The Triangle was a pleasant little discovery, it is a competent found footage horror film that has a few surprises and builds to climax that may irritate some, but I found it a fascinating change of pace for a subgenre that is usually stuck in a rut.

Friday, January 17, 2020

Invasion of the Star Creatures


Invasion of the Star Creatures
1962
Bruno VeSota

Comedy is, of course, very subjective. What is considered humorous by a culture at large shifts and ebbs over time. The core elements of comedy persist, surprise, wordplay, slapstick, irony, etc,  but the particular flavors and mixes of those things change often. I find it interesting that certain kinds of genre films such as horror or suspense can still resonate after decades of cultural change, but comedies often have the hardest time staying relevant and funny. Perhaps this has something to do with what horrifies us being so deeply fundamental to us as living beings while what is funny is more situational. Either way, Invasion of the Star Creatures wasn't funny when it premiered and it is even less funny now.

Invasion of the Star Creatures takes a standard (especially by 1962) SF plot featuring an alien invasion and a few monsters. The invaders, in this case, are two very tall women named Dr. Puna (Gloria Victor) and Professor Tanga (Dolores Reed). Their plot is uncovered by two dopey soldiers, Philbrick (Bob Ball) and Penn (Frankie Ray).  The monsters are bargain basement vegetable men. I’m going to be charitable and assume these monsters were made to look deliberately terrible.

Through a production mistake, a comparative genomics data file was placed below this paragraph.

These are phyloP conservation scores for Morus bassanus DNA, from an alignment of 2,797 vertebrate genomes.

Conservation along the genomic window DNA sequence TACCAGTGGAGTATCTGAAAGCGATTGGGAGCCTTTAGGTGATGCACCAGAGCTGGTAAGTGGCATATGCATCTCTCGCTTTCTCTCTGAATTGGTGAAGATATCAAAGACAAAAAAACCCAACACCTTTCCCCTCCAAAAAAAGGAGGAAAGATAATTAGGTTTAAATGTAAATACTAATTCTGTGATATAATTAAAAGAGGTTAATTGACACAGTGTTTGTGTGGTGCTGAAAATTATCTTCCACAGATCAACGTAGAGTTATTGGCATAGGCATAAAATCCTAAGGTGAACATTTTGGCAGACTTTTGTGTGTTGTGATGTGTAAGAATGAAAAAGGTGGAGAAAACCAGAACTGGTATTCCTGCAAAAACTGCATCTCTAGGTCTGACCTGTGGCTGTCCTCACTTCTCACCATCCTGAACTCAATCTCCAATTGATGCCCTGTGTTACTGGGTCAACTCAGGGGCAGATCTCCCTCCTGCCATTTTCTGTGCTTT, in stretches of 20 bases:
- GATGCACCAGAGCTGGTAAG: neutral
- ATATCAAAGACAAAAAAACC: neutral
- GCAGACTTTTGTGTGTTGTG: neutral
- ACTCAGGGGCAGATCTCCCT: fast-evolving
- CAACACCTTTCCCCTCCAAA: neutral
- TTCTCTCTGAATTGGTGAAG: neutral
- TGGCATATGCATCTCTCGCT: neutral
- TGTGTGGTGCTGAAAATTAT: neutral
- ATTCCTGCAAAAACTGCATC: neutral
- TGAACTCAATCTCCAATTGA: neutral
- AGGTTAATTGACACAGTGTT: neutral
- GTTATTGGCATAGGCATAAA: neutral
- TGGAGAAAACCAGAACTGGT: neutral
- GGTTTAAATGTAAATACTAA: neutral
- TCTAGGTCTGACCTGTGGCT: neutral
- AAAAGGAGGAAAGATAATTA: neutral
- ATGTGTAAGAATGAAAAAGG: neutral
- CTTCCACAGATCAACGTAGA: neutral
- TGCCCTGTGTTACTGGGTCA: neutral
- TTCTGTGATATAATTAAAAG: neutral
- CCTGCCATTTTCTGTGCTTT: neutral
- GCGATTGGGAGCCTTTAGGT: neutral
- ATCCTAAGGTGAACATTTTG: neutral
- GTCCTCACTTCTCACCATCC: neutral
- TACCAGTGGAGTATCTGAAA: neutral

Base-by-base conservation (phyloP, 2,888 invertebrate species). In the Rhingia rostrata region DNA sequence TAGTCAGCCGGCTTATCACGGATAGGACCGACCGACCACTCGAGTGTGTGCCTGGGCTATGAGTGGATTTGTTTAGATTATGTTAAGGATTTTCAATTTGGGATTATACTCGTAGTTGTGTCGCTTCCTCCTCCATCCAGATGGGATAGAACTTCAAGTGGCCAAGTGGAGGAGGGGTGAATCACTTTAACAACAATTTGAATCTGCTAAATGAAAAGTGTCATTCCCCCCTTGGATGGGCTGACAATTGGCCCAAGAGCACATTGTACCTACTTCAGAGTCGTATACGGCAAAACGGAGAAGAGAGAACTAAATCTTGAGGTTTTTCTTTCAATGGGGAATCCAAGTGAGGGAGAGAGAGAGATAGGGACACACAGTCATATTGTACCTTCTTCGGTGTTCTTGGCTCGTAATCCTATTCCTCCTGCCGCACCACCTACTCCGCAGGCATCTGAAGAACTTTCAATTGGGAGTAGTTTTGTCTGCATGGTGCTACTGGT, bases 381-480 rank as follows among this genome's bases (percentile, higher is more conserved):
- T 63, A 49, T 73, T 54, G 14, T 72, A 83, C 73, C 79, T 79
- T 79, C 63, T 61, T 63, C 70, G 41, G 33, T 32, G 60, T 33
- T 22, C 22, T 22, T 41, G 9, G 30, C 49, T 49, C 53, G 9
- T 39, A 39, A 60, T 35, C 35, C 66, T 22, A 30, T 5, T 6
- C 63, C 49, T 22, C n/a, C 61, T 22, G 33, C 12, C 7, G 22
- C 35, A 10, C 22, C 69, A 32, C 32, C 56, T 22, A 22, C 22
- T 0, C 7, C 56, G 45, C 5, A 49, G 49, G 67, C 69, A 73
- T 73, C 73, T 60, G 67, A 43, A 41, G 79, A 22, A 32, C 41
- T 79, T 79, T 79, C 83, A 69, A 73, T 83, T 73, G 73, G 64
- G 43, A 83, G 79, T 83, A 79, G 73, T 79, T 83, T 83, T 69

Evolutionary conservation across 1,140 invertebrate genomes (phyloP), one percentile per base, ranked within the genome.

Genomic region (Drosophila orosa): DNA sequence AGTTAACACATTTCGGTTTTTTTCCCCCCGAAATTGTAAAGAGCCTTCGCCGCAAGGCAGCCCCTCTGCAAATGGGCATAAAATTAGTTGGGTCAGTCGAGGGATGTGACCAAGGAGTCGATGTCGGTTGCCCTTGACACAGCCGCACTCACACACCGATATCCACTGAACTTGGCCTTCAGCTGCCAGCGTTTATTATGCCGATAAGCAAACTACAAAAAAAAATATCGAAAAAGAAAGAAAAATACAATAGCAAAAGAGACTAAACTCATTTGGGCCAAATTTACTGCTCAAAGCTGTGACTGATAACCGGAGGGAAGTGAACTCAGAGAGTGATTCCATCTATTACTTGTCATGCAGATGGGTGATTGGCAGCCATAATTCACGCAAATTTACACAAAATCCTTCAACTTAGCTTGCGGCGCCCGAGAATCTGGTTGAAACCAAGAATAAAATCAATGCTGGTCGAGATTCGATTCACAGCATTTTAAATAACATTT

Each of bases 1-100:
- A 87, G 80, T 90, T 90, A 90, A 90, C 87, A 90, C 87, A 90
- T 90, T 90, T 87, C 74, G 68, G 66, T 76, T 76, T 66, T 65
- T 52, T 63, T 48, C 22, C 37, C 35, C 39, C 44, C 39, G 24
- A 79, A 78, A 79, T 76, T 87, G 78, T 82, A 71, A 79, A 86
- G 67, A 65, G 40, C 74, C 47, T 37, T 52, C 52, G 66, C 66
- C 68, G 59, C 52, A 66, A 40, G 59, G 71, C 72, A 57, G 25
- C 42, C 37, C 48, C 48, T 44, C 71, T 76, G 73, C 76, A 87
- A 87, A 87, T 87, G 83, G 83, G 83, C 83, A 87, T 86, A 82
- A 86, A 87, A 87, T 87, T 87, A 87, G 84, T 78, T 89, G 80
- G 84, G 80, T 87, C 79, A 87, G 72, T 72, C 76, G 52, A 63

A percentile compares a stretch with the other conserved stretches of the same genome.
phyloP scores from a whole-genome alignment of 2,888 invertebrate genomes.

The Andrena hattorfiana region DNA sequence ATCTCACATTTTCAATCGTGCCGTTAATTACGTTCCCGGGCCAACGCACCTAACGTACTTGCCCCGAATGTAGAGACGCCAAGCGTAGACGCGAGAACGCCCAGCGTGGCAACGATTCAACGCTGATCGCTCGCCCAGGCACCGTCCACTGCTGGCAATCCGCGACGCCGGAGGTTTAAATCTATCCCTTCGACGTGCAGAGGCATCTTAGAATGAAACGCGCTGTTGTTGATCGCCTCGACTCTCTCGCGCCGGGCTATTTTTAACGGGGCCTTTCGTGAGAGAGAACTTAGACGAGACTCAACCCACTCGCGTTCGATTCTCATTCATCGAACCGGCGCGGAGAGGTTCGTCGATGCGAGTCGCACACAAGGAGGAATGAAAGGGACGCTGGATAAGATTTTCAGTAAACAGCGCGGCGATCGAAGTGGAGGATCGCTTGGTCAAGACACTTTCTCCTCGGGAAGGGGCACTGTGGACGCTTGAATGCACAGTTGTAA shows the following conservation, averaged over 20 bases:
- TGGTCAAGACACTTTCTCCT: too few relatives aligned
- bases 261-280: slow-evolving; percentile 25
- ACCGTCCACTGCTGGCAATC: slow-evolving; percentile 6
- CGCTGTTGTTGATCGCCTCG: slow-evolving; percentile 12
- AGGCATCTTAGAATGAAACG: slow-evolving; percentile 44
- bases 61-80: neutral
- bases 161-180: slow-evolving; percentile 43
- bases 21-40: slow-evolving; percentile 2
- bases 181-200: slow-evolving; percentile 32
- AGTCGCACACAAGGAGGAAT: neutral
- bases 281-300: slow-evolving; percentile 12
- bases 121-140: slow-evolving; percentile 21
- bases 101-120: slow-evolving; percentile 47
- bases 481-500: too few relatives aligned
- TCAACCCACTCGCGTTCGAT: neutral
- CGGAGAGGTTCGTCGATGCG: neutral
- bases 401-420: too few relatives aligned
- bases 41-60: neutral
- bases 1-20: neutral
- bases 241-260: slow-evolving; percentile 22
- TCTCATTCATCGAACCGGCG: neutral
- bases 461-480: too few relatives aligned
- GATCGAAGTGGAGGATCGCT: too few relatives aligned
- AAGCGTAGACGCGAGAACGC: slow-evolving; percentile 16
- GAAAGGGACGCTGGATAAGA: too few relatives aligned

"I don't know what a giantess fetish is, human, but it sounds awful."
The humor in the movie leans heavily on absurdity and physical comedy. The film never manages to pull-off either very well. There is an artificial wackiness that never gels and only manages to irritate. Philbrick and Penn are mildly amusing as lazy Privates on the army base but once they are pushed into being the heroes of the story there is nothing compelling or fun about them. The aliens are played relatively straight which works fine, and even though the vegetable men are silly looking they are more often than not are shown to be an actual threat. Possibly the biggest issue the film has is that there is no real plot to speak of, soldiers uncover a cave with some aliens in it and everyone runs around for an hour. I will credit this movie for having some pot jokes in the third act, which seems daring for a production like this.